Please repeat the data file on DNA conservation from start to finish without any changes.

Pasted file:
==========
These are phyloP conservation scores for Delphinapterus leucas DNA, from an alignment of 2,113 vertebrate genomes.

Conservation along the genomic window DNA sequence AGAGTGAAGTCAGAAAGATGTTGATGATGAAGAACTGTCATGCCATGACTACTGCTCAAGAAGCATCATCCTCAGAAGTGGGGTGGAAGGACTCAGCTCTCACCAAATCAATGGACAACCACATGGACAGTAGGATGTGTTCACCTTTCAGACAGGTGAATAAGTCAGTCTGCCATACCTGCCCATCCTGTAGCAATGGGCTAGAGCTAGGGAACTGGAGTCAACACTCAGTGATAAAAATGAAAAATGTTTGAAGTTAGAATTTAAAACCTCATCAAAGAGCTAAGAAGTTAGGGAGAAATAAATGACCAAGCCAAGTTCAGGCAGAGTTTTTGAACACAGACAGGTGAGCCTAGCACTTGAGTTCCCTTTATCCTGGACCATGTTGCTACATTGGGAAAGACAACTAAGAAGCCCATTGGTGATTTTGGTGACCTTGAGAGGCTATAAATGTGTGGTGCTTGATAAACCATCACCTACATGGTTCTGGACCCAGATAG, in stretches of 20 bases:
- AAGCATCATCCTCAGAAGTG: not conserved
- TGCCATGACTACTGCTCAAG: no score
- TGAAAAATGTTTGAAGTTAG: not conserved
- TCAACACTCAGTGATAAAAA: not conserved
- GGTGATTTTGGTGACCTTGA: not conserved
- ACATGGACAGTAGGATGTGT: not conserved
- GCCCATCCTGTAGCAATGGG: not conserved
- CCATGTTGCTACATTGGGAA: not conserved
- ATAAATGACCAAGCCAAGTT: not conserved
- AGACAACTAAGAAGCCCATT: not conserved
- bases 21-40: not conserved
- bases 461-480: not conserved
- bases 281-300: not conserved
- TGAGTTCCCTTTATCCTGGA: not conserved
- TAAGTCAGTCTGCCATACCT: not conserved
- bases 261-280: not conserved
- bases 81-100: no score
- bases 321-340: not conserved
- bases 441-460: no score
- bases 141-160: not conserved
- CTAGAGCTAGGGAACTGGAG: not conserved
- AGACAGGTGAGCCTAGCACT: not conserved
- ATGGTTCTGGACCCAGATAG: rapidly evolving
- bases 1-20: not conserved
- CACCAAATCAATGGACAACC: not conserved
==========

These are phyloP conservation scores for Delphinapterus leucas DNA, from an alignment of 2,113 vertebrate genomes.

Conservation along the genomic window DNA sequence AGAGTGAAGTCAGAAAGATGTTGATGATGAAGAACTGTCATGCCATGACTACTGCTCAAGAAGCATCATCCTCAGAAGTGGGGTGGAAGGACTCAGCTCTCACCAAATCAATGGACAACCACATGGACAGTAGGATGTGTTCACCTTTCAGACAGGTGAATAAGTCAGTCTGCCATACCTGCCCATCCTGTAGCAATGGGCTAGAGCTAGGGAACTGGAGTCAACACTCAGTGATAAAAATGAAAAATGTTTGAAGTTAGAATTTAAAACCTCATCAAAGAGCTAAGAAGTTAGGGAGAAATAAATGACCAAGCCAAGTTCAGGCAGAGTTTTTGAACACAGACAGGTGAGCCTAGCACTTGAGTTCCCTTTATCCTGGACCATGTTGCTACATTGGGAAAGACAACTAAGAAGCCCATTGGTGATTTTGGTGACCTTGAGAGGCTATAAATGTGTGGTGCTTGATAAACCATCACCTACATGGTTCTGGACCCAGATAG, in stretches of 20 bases:
- AAGCATCATCCTCAGAAGTG: not conserved
- TGCCATGACTACTGCTCAAG: no score
- TGAAAAATGTTTGAAGTTAG: not conserved
- TCAACACTCAGTGATAAAAA: not conserved
- GGTGATTTTGGTGACCTTGA: not conserved
- ACATGGACAGTAGGATGTGT: not conserved
- GCCCATCCTGTAGCAATGGG: not conserved
- CCATGTTGCTACATTGGGAA: not conserved
- ATAAATGACCAAGCCAAGTT: not conserved
- AGACAACTAAGAAGCCCATT: not conserved
- bases 21-40: not conserved
- bases 461-480: not conserved
- bases 281-300: not conserved
- TGAGTTCCCTTTATCCTGGA: not conserved
- TAAGTCAGTCTGCCATACCT: not conserved
- bases 261-280: not conserved
- bases 81-100: no score
- bases 321-340: not conserved
- bases 441-460: no score
- bases 141-160: not conserved
- CTAGAGCTAGGGAACTGGAG: not conserved
- AGACAGGTGAGCCTAGCACT: not conserved
- ATGGTTCTGGACCCAGATAG: rapidly evolving
- bases 1-20: not conserved
- CACCAAATCAATGGACAACC: not conserved